:: October 2000 Newsletter ::
The GE/Honeywell merger is dominating news. Will it go ahead? What will the impact be on aircraft markets and financing? How will this affect the balance of power between primes and subcontractors? For answers to these questions, look elsewhere. I’ve decided instead to write about Fun And Games With Privatization. Permit me to let you in on a depressing trend I’ve recently noticed. Governments throughout the world are entering the last stages of aerospace industry privatization, seeking to sell off their holdings in private companies, or to sell wholly owned industry assets. And to do this, they have discovered an effective tool: lying like drunken consultants.
To put it succinctly, governments are making promises that they are unlikely to keep. They are announcing unrealistic procurement efforts designed to pump up future revenue streams of companies in which they have a financial interest. They either promise new domestic production efforts, or announce new acquisition competitions, with the prize going to whoever buys a stake in the local aerospace firm.
Example? Once upon a time, Brazil decided it was going to privatize Embraer. Not very coincidentally, they also announced a large and dubious fighter procurement effort—something like 80 planes. Why not? People will link the two, believing that control of the national aerospace industry will lead to victory in the national fighter competition. We don’t think Brazil is going to buy any fighters until 2004, at the earliest, and all this talk about a Mirage 2000 production line at Embraer (yeah, the French fell for it) is tripe.
And back East, Korean Aerospace Industries is not exactly the most attractive property on the market; sort of the Baltic Avenue in the giant aerospace Monopoly game. Yet Boeing has been forced to make some kind of bid, as part of its efforts to sell F-15s to the RoKAF. To Boeing’s great and lasting credit, its bid was feeble and half-hearted. Yet if Boeing winds up with a stake in KAI and no F-15 contract, well, joke’s on them—unlike Embraer, KAI does not have a strong civil side. To quote Johnny Rotten, “Ever get the feeling you’ve been cheated?”
This process is also being repeated in Greece, with Dassault suddenly interested in Hellenic Aerospace as a way of displacing Eurofighter for the next Greek fighter buy. There’s no other good reason to own Hellenic Aerospace (unless you really, really like ouzo), but the French seem to think it will give the Rafale an inside track.
This trend isn’t confined to the marginal guys. In Europe, I have a strong feeling that many of the most enthusiastic statements about Airbus’s A400M are designed to prop up asset values of state holdings. Look at France, which should be a strong supporter of any European transport programs, and whose defense minister has made several “commitments” to buy the A400M. They say they will sign a multinational contract early next year, but France’s 2001 defense budget is devoid of A400M funding (they claim it will come out of a “general funds” account). The French Government, however, does have a share in EADS. The Government may sell that share, and talking about the A400M and its associated future revenue helps prop up the value of their asset.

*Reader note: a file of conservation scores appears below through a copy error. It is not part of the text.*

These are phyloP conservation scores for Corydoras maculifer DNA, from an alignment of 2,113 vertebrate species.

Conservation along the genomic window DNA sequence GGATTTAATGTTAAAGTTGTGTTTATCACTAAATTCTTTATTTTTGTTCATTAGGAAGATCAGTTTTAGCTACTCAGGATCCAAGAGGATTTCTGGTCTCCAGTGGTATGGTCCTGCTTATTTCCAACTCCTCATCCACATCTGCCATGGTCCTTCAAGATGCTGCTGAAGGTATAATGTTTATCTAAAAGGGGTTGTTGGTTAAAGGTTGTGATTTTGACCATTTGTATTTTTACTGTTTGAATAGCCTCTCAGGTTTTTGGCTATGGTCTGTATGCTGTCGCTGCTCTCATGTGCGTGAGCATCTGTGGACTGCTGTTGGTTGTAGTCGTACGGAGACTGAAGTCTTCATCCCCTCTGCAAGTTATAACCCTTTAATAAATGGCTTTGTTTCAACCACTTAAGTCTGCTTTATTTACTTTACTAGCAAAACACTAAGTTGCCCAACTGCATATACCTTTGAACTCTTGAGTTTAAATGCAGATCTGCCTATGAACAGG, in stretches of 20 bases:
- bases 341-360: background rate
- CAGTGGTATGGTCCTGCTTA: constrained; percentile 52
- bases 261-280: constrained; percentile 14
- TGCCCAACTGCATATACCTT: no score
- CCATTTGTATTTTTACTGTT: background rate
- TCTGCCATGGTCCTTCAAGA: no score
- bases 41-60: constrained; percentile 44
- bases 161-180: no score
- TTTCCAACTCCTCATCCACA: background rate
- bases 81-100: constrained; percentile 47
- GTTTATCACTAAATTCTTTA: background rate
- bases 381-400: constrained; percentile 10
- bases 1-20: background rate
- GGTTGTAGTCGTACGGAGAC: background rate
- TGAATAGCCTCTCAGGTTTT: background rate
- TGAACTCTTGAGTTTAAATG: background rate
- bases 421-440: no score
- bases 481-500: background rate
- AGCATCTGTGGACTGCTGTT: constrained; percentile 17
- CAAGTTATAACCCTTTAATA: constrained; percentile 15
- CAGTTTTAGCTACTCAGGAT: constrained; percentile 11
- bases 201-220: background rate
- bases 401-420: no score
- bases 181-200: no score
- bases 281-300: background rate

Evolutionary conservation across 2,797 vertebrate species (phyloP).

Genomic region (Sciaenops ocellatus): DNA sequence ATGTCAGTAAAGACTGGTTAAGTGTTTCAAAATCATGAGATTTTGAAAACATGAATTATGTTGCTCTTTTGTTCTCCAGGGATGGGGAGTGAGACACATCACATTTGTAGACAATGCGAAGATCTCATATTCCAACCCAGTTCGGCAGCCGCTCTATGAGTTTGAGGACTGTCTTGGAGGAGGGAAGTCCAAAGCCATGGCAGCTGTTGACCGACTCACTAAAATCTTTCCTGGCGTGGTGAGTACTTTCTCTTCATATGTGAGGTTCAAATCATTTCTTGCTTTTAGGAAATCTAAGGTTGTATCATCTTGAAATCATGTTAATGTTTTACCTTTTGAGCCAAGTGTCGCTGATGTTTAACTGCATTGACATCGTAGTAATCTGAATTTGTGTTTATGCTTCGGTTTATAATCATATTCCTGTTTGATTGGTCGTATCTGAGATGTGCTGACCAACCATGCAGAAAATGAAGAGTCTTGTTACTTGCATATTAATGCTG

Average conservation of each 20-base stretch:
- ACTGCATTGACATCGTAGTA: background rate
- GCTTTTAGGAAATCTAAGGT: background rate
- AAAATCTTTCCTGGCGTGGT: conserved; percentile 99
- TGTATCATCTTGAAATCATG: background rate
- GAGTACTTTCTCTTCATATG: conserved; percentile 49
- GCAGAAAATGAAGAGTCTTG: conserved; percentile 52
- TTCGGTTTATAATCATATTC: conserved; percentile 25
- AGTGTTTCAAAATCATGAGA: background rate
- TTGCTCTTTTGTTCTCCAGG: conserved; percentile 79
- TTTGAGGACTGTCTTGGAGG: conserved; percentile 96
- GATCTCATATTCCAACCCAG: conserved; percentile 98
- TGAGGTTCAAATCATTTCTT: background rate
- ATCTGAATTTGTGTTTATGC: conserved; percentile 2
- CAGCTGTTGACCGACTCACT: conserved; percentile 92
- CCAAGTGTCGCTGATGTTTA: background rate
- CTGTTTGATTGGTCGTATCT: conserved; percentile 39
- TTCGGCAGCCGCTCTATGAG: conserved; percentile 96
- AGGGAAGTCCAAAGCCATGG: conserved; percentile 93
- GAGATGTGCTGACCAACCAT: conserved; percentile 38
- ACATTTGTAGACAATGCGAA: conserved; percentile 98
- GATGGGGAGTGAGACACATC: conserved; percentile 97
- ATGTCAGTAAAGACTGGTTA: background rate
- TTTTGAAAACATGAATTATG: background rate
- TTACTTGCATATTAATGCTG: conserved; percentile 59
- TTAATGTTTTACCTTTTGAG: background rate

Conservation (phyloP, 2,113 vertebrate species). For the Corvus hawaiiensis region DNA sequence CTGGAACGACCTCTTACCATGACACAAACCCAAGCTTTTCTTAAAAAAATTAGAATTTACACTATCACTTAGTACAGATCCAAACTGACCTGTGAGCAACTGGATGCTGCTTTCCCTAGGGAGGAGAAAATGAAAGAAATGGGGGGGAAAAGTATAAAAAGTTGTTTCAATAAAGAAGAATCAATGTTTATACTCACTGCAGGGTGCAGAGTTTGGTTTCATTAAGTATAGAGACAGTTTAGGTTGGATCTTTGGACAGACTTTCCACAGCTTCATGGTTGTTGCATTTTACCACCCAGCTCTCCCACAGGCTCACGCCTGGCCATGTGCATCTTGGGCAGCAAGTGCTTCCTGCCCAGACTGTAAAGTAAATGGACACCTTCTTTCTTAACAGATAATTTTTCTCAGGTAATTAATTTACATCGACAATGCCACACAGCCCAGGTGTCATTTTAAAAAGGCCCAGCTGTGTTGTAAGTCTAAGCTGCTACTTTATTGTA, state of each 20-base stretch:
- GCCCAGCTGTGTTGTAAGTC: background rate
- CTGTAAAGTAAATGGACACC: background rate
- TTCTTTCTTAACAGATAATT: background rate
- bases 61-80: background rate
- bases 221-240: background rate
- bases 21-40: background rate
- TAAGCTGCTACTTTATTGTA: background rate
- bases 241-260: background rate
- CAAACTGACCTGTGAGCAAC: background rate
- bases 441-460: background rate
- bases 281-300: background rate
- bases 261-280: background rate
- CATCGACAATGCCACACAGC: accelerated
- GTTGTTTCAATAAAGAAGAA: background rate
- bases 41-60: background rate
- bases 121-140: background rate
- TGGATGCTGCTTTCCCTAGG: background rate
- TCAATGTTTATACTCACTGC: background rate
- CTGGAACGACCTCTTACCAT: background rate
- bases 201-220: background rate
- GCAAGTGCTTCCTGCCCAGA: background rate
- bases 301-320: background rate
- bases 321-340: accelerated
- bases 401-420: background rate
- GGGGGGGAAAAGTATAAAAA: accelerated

Okay, this all sounds a bit duplicitous. But the defense industry can’t be about sunshine and lollipops all the time. Besides, consider the alternative. Taiwan has been trying to privatize AIDC for years now, with almost no success. Why? Because they began the process after the country placed orders for 210 new jet fighters. If they had linked this procurement effort to selling off AIDC, the company would have attracted numerous suitors. But because its privatization is going ahead without promises of government spending, AIDC’s charms revolve around a limited base of subcontracts and some product support efforts. Belatedly, the government has announced a new upgraded version of the Ching Kuo (see the report in the September supplement).
The upshot of all of the above? You guessed it. I needed something new to whine about. My problem is that thanks to the immense (but not illegal, of course) conflicts of interest that result from privatization efforts, it’s difficult to tell which program is real. How many fighters does Brazil really want? Will Europe really fund the A400M? It makes forecasting difficult.
About this supplement: We continue to be true believers in the F-22. The C-5 re-engining looks healthy, but numbers depend on C-17 production line issues. The Citation series looks incredibly robust. Premier One continues to suffer delays and setbacks (along with efforts to sell Raytheon’s bizjet unit). We still think the 717 is on borrowed time.
As for next month, we will update the NH-90, EH-101, F-15, Lynx, MD-11, F-2, King Air, and others. I apologize for not having a spare moment to update the business jet overview—just send me an e-mail if you want the latest numbers. Call with requests, and enjoy the fall foliage.
Yours, Until Teal Group Privatizes,
© Richard Aboulafia 1997-2006, All rights reserved.